Senate Committee concludes that violence at Australia’s detention centre on Manus Island was 'eminently foreseeable'

The Senate Legal and Constitutional Affairs References Committee today released its report into the violence inside Australia’s detention centre on Manus Island that led to the death of 23-year-old Iranian man Reza Barati and the serious injury of 70 others in February this year.

The HRLC’s Director of Legal Advocacy, Daniel Webb, who inspected the Manus facility earlier in the year and gave evidence to the Senate inquiry, welcomed the Committee’s key finding – that the indefinite detention of asylum seekers in harsh conditions made unrest “eminently foreseeable”.

“Successive Governments have left over 1000 men languishing indefinitely in conditions the United Nations Refugee Agency have repeatedly warned are inhumane. The men have no idea if, when or to where they’ll eventually be resettled and are constantly pressured to return home. Australia has created an environment in which unrest was and remains entirely foreseeable and the Government has both legal and moral responsibility for its consequences,” said Mr Webb.

Mr Webb said that the conditions which gave rise to the violence still have not been addressed.

“It's been over two years since Australia reopened the Manus centre and sent asylum seekers there. In that time, two men have died and over 70 others have been seriously injured but only a handful have been processed and none have been resettled,” said Mr Webb.

Mr Webb also welcomed the report’s recommendation that there be greater transparency over the Manus camp and that the Government take steps to ensure the United Nations, NGOs, lawyers and journalists are all able to gain access.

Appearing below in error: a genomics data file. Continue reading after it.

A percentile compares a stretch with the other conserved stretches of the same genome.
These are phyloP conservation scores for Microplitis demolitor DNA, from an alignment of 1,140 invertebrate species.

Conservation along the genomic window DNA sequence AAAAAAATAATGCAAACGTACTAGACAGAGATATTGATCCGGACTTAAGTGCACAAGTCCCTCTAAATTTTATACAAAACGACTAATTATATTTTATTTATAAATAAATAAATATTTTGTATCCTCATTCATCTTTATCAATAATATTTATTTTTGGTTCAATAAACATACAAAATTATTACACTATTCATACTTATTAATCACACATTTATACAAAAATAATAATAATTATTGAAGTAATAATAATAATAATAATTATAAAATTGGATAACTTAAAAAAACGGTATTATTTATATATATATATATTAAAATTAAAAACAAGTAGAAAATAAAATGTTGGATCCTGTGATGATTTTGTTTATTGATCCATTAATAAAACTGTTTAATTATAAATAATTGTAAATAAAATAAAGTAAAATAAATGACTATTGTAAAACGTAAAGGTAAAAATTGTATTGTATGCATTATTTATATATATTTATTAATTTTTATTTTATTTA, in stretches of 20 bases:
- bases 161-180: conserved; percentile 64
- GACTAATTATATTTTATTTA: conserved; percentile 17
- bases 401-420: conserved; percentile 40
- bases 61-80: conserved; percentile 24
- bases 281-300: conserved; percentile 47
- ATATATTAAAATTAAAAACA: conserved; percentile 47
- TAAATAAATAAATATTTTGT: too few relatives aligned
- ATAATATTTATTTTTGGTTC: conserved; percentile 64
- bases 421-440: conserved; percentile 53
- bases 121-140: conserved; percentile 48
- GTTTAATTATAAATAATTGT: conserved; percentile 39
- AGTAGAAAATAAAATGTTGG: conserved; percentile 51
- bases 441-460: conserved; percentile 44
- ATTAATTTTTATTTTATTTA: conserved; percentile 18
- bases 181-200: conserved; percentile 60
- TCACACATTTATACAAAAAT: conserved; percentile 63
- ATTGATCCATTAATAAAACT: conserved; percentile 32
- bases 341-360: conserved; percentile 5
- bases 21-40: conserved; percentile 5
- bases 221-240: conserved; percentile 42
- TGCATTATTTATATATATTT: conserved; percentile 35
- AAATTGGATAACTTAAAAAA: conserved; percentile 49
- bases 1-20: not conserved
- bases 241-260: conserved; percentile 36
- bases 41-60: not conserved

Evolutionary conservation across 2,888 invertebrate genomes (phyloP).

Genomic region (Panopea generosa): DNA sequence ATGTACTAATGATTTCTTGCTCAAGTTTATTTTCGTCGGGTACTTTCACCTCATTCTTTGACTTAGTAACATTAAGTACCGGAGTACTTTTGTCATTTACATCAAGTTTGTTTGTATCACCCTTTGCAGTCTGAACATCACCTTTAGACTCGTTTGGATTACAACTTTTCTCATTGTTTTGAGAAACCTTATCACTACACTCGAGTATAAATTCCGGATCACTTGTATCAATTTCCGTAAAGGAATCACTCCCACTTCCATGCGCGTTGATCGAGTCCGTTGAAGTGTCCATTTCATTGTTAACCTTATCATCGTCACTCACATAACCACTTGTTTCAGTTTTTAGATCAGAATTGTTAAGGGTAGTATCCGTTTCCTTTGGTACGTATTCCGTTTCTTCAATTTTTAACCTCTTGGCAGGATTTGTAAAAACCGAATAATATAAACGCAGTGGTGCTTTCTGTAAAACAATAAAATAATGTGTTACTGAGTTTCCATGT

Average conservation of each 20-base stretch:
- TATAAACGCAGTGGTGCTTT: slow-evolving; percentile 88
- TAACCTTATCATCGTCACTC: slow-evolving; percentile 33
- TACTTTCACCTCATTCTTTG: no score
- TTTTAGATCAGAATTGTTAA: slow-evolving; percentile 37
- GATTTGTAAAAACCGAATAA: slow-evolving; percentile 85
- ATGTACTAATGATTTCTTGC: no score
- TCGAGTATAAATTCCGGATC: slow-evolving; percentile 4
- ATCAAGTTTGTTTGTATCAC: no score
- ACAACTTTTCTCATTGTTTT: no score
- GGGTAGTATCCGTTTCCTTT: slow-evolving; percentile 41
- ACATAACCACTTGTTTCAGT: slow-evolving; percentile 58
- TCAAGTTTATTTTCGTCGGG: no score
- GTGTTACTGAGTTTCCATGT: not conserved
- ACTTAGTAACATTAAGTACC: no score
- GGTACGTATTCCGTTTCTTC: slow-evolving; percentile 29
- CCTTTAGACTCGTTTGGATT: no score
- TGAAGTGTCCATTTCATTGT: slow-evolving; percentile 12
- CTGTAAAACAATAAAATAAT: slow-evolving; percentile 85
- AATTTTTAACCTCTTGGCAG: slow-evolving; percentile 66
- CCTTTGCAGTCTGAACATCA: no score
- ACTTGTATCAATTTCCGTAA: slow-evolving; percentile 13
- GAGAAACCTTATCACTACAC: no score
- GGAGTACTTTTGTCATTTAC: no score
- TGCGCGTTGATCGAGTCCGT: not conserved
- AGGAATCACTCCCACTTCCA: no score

“If the Government had nothing to hide, it would welcome transparency. But instead, Manus remains the darkest corner of Australia’s immigration detention network,” said Mr Webb.

Mr Webb said that while the report made several practical recommendations to alleviate the suffering inside the camp, there was an inherent cruelty associated with the Australian Government’s asylum seeker and refugees policies.

“Australia’s deterrence-based offshore detention policies are cruel by design. Asylum seekers who arrive are mistreated in order to warn off others thinking of coming. No amount of tinkering around the edges of these policies will cure them of their inherent and intentional cruelty,” said Mr Webb.

Mr Webb said Reza Berati’s death and the report into the unrest which caused it raises broader questions about Australia’s policies.

“A man died in our care. Instead of finger-pointing and buck passing, our political leaders should look at ways to prevent deaths at sea that don’t involve violating the basic rights of survivors. Australia needs to urgently change the ways it tackles this global challenge. The sooner we start investing in developing safe alternative pathways to protection the better,” said Mr Webb.


For further comments, contact:
Daniel Webb, HRLC Director of Legal Advocacy, on 0437278961 or via